Many people have Type 1 diabetes for a long time without knowing it. In some cases, they don’t learn till they remain in the emergency room with unsafe complications.
Type 1 Diabetes Staging
For that reason, 3 medical organizations — JDRF (formerly the Juvenile Diabetes Research Foundation), the American Diabetes Association, and the Endocrine Society — recently advised embracing a brand-new Type 1 diabetes staging category. They based their proposal on 20 years of research conducted by a worldwide network called Type 1 Diabetes TrialNet. This research involved 150,000 relatives of somebody who had Type 1 diabetes. The goal was to promote early diagnosis and prevention of Type 1 diabetes by concentrating on the early stages of the disease.
The recommended new category describes Type 1 diabetes as having 3 distinct stages.
- Stage 1: The body immune system has actually begun attacking the beta cells that produce insulin, however no symptoms are yet present and blood sugar is normal. A blood test, however, can discover diabetes-related antibodies.
- Stage 2: There are still no symptoms, but diabetes-related antibodies exist. In this stage, blood glucose raises.
- Stage 3: Beta cell loss becomes considerable, and symptoms of Type 1 diabetes begin to appear (tiredness, regular urination, severe thirst, weight reduction). This is the stage in which the disease in generally diagnosed.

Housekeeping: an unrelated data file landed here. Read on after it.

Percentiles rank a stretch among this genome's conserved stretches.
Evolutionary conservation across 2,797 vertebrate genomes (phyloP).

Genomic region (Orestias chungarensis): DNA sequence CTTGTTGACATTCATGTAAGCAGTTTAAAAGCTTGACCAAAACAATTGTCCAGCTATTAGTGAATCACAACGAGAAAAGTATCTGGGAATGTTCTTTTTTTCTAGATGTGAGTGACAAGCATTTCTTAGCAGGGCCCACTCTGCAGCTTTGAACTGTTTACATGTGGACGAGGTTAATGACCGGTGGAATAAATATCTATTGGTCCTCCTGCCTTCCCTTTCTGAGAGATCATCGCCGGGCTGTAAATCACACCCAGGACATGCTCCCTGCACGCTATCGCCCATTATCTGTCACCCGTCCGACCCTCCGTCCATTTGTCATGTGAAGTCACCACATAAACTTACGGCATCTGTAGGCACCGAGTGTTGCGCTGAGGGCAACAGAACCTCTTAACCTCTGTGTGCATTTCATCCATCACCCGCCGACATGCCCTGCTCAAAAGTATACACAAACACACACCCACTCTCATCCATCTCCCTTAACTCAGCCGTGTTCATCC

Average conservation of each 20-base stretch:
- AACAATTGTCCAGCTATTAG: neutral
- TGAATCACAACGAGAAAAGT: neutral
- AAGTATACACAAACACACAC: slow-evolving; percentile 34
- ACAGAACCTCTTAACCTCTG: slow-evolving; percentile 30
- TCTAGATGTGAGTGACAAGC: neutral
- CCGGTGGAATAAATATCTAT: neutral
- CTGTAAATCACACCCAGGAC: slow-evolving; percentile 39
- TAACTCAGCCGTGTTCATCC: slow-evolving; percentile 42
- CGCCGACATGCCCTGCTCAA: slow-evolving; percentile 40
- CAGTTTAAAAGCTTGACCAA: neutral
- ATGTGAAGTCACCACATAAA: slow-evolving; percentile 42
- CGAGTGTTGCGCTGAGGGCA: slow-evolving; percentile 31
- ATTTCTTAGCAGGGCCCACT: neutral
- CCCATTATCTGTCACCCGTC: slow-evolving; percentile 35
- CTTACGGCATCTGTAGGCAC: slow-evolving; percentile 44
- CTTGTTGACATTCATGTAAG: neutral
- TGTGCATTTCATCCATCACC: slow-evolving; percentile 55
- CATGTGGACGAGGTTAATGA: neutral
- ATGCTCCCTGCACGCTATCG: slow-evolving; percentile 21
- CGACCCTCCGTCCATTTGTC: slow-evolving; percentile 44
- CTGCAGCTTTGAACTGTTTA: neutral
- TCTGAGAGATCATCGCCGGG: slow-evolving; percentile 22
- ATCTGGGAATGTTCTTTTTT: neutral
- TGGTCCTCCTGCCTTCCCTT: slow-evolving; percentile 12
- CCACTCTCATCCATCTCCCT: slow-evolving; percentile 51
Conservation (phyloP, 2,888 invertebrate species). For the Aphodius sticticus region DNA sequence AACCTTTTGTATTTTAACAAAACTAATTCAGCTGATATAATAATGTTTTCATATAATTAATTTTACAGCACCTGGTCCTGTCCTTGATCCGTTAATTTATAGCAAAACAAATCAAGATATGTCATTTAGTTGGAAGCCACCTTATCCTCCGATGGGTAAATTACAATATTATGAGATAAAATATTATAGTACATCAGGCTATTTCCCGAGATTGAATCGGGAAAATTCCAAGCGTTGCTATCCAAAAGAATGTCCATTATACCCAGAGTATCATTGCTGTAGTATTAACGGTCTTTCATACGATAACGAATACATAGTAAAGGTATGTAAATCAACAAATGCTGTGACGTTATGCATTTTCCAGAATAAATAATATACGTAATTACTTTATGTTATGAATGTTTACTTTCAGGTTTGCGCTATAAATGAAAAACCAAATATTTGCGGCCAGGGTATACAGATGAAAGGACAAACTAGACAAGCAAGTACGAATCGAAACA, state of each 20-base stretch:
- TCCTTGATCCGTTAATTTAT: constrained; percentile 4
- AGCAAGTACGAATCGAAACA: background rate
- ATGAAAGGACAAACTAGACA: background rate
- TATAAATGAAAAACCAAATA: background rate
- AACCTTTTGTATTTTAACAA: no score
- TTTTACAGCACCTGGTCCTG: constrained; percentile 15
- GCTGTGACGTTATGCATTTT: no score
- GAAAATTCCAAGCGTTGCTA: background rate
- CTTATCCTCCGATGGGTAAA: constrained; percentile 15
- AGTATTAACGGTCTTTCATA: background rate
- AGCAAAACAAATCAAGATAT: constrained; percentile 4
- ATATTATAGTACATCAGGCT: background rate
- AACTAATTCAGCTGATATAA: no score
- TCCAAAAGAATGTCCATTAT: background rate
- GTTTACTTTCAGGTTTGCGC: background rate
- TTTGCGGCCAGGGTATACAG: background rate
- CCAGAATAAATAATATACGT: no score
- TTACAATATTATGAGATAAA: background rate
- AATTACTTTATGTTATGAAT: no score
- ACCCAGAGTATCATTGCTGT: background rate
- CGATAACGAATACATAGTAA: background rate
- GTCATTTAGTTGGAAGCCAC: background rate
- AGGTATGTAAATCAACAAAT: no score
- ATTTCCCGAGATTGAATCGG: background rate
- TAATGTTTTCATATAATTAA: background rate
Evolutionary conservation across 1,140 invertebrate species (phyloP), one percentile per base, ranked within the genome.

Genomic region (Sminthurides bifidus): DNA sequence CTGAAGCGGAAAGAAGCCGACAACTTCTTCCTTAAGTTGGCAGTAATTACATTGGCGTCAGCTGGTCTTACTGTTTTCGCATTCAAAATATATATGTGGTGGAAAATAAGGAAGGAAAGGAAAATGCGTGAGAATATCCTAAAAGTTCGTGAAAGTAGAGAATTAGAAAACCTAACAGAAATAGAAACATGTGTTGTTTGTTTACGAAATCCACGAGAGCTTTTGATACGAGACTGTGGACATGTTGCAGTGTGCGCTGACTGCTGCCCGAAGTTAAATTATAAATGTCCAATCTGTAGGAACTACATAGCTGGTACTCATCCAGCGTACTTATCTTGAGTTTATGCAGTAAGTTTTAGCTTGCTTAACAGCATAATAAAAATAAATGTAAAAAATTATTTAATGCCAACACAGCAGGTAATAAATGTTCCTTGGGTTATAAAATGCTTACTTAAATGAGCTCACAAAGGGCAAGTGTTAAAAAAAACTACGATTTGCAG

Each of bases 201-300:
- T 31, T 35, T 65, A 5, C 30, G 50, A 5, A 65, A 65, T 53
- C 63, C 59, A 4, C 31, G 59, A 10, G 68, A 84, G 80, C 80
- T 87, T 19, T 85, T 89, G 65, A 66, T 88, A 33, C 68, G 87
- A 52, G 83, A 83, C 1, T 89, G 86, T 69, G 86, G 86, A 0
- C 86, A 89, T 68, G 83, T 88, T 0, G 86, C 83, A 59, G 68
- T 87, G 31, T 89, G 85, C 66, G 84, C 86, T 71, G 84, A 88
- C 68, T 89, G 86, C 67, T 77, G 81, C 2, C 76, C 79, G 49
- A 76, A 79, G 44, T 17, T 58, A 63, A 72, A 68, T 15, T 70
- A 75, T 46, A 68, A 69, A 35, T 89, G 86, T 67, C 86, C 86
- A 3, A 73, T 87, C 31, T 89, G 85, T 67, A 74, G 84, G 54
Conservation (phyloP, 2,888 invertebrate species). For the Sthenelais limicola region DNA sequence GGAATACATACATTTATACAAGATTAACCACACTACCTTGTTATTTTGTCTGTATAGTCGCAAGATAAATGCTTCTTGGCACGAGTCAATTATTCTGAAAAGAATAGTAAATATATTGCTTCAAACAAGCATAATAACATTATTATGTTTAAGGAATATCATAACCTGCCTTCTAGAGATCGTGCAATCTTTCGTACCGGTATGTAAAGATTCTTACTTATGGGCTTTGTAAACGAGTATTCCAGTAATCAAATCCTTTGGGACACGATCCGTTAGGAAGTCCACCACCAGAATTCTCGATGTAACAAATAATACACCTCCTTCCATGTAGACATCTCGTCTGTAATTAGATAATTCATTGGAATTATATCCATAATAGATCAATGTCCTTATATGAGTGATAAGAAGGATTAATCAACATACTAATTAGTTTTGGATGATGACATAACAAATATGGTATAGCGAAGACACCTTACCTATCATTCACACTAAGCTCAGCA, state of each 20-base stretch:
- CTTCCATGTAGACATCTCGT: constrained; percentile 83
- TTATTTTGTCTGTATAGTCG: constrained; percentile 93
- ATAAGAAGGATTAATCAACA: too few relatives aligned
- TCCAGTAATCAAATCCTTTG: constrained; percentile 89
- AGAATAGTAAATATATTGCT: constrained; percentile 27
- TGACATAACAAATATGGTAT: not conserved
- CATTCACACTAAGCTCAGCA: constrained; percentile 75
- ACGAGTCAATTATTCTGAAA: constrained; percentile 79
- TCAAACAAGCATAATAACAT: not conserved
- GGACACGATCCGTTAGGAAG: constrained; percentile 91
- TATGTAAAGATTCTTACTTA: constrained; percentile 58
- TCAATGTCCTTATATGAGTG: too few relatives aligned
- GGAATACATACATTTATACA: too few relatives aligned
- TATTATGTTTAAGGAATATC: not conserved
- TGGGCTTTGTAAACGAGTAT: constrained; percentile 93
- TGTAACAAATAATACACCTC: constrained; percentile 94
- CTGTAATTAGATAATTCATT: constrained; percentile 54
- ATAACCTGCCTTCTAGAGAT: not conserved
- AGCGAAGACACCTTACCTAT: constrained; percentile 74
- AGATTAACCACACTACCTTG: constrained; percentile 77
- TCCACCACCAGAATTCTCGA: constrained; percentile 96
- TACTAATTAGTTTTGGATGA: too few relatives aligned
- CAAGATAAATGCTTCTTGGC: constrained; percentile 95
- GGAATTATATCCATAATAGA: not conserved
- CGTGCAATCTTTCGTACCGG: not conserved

The primary aim of the new staging classification is to stress that Type 1 diabetes can be identified early, prior to beta cell loss becomes substantial. The faster intervention happens, the higher the prospect of preserving beta cells.
See also: Type 1 Diabetes Life Expectancy
To assist with early diagnosis, TrialNet offers screening for individuals who have family members with Type 1 diabetes. Individuals who have a relative who has Type 1 diabetes are 15 times more likely to develop the disease than people who don’t. Free screening is readily available to anybody between the ages of 1 and 45 with a brother or sister, child, or parent with Type 1 diabetes. It’s also readily available for anybody between the ages of 1 and 20 who has a half-sibling, cousin, uncle, aunt, niece, nephew, or grandparent with Type 1 diabetes. TrialNet has diabetes researchers at more than 200 places in the United States. To take part in this Pathway to Prevention program, see https://www.diabetestrialnet.org or call (800) HALT-DM1 ([ 800] 425-8361).